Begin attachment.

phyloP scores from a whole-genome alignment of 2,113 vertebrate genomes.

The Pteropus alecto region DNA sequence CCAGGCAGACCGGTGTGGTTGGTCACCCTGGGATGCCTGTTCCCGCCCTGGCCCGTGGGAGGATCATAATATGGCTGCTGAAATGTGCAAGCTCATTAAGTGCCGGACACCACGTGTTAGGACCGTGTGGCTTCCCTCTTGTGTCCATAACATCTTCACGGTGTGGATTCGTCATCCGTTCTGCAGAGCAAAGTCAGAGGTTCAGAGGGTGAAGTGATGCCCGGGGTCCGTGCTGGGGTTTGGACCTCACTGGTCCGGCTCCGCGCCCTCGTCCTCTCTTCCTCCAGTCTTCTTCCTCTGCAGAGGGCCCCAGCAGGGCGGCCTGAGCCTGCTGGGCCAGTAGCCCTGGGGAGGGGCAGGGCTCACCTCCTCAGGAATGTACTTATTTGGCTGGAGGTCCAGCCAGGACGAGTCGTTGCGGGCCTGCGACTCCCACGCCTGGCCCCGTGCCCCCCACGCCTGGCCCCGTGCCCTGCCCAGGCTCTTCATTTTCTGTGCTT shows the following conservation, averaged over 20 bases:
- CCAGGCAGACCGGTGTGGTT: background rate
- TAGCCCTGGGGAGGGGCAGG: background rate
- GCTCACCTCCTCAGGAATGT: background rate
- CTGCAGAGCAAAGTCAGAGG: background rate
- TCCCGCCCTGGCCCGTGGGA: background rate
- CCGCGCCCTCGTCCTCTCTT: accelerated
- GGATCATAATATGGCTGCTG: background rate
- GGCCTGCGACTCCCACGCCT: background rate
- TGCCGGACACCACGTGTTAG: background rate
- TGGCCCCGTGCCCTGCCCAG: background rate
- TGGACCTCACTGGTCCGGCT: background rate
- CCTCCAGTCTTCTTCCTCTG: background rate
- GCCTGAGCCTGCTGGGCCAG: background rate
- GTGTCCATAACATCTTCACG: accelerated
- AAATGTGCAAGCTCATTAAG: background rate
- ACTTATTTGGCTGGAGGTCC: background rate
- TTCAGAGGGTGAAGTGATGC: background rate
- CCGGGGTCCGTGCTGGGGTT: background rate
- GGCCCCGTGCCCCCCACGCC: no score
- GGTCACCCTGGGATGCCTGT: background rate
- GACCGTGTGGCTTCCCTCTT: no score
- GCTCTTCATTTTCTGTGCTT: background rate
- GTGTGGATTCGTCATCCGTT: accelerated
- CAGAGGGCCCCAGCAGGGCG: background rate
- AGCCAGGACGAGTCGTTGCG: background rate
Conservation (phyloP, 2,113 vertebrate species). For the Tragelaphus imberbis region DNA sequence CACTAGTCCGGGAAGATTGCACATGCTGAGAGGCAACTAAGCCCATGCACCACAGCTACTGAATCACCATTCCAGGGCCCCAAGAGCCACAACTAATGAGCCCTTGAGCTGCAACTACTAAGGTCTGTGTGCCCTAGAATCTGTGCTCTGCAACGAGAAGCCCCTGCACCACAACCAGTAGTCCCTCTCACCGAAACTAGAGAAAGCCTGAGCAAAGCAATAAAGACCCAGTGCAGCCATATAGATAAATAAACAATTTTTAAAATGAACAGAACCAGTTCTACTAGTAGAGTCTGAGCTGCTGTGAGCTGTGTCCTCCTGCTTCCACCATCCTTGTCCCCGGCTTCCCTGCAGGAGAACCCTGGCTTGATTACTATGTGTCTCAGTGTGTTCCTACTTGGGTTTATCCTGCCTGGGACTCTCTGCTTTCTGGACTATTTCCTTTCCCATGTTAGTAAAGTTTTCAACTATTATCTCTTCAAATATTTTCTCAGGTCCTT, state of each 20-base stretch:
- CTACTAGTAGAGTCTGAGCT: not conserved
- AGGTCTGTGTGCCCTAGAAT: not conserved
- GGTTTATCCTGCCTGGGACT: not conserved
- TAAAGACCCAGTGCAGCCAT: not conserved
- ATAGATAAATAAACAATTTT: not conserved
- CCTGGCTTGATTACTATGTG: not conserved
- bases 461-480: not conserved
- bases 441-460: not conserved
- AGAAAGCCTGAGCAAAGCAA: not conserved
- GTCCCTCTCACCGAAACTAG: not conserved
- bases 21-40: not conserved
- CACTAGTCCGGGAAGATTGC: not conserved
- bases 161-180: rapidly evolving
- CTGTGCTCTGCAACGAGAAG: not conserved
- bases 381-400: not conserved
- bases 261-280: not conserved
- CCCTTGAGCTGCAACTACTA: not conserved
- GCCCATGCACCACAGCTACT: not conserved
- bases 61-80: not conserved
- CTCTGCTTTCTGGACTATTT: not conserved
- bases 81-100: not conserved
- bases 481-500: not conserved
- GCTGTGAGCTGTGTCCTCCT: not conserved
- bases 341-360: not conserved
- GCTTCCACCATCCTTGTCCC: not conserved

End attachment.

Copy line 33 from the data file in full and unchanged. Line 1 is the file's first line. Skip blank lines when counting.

- ATAGATAAATAAACAATTTT: not conserved